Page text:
Supervised research on topics of interest. Can be used as a thesis course if desired. Students may register more than once for a maximum of 9 credits overall (1-3 credits each semester).

ASTR 396. Special Topics in Astronomy. 1 - 3 Units.

Open to astronomy majors only.

ASTR 406. Astronomical Techniques. 3 Units.

This course covers the techniques astronomers use to conduct research, including observations using ground-and space-based telescopes, computer simulations and other numerical methods, and statistical data mining of large on-line astronomical datasets. Offered as ASTR 306 and ASTR 406. Counts as SAGES Departmental Seminar.

ASTR 411. Stellar Physics. 3 Units.

Radiative transfer, atomic and molecular opacities, and the observable properties of stars. Stellar interiors, nuclear processes, and energy generation. The evolution of stars of varying mass and production of the elements within supernovae explosions. Offered as ASTR 311 and ASTR 411.

ASTR 423. The Local Universe. 3 Units.

The Milky Way Galaxy. Galaxy populations. Quantitative structure and dynamics of galaxies. The interstellar media of galaxies. Dark matter and stellar populations. The Local Group and Virgo cluster. Offered as ASTR 323 and ASTR 423.

ASTR 428. Cosmology and the Structure of the Universe. 3 Units.

Distances to galaxies. The content of the distant universe. Large scale structure and galaxy clusters. Physical cosmology. Structure and galaxy formation and evolution. Testing cosmological models. Offered as ASTR 328, PHYS 328, ASTR 428, and PHYS 428.

ASTR 433. Dark Matter. 3 Units.

This course will systematically explore the evidence for dark matter in the universe. Necessary physical theory and astronomical concepts will be developed as appropriate. Topics to be covered include gravitational dynamics, gravitational lensing, and hydrostatic equilibrium as probes of the gravitational potentials of extragalactic systems. Examples include the rotation curves of spiral galaxies, the Oort discrepancy in the local Galactic disk, the dynamics of pressure supported dwarf and giant elliptical galaxies, and the Local Group timing problem. In clusters of galaxies, the mass discrepancy is illustrated separately by measured velocity dispersions, the hydrostatic equilibrium of the hot intracluster medium, and both strong and weak gravitational lensing. On cosmic scales, the course will address evidence from the gravitating and baryonic mass content of the universe, the growth of large scale structure from the initially smooth cosmic microwave background, and the existence of large voids and large scale bulk flows. The course will describe the various dark matter halo models commonly employed and introduce the techniques of mass modeling. We will examine hypotheses for the nature of dark matter, both baryonic and non-baryonic, and discuss strategies for experimental detection of plausible dark matter candidates. Theories that seek to explain the observed mass discrepancies by means of modifying the Law of Gravity rather than invoking dark matter will be explored. Offered as ASTR 333 and ASTR 433.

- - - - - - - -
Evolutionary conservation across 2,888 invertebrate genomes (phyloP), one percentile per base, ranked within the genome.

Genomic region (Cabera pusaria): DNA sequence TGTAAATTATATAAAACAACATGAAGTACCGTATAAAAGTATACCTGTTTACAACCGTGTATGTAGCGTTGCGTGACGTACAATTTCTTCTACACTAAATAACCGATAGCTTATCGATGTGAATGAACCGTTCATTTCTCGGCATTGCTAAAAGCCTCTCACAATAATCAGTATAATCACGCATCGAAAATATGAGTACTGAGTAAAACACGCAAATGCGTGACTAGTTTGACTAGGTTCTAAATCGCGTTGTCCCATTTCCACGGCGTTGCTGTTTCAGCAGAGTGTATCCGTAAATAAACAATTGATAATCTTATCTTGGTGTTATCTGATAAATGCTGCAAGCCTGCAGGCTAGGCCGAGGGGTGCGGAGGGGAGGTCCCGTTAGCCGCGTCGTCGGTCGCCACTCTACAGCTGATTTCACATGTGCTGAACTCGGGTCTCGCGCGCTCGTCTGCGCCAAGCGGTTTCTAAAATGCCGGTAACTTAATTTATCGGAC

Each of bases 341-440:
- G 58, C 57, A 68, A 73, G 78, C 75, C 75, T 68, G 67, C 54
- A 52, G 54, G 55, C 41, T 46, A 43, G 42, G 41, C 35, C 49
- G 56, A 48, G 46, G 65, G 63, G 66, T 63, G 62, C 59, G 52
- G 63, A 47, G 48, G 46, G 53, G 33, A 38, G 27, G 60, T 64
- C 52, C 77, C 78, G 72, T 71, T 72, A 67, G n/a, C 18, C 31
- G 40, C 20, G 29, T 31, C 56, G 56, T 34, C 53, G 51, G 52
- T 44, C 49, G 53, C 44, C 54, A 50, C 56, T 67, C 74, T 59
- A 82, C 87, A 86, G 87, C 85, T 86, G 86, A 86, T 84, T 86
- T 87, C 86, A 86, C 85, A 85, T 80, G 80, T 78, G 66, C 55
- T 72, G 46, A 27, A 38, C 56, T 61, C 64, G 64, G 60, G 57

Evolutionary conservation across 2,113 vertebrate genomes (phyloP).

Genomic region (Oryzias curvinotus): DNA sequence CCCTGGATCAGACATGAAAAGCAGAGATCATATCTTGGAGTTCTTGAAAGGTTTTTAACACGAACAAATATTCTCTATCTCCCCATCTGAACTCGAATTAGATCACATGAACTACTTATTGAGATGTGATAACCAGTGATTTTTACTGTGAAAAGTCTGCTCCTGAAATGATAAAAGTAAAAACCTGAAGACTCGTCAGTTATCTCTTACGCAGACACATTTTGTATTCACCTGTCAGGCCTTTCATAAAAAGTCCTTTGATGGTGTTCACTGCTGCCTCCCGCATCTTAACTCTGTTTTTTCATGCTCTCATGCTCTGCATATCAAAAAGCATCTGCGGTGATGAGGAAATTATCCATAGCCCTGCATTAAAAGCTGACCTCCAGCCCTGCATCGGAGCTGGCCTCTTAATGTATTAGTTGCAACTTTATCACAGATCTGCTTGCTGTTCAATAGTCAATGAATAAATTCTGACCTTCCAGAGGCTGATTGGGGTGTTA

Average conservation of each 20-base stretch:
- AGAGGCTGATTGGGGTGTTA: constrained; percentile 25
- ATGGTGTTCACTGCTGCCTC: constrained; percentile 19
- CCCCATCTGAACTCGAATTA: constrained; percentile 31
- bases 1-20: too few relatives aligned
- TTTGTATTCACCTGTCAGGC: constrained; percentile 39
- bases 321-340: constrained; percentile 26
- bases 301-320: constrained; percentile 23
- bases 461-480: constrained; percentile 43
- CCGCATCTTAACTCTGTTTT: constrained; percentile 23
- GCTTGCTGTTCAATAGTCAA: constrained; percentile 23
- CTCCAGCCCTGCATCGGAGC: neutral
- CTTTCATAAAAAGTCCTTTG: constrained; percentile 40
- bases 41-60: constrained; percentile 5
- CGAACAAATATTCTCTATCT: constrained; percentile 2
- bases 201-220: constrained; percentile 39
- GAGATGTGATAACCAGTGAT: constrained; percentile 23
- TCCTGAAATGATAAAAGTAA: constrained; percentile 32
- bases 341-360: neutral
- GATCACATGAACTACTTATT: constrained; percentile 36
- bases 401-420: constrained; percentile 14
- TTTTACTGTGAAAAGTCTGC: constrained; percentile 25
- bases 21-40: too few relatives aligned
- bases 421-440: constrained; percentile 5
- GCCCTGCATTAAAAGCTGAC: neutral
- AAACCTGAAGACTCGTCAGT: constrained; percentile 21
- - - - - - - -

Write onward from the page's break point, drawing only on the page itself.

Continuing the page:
ASTR 497. Special Topics in Astronomy. 1 - 3 Units.


ASTR 601. Research. 1 - 18 Units.

Original research under the guidance of the staff.

ASTR 651. Thesis M.S.. 1 - 18 Units.

(Credit as arranged.)

ASTR 701. Dissertation Ph.D.. 1 - 9 Units.

(Credit as arranged.) Prereq: Predoctoral research consent or advanced to Ph.D. candidacy milestone.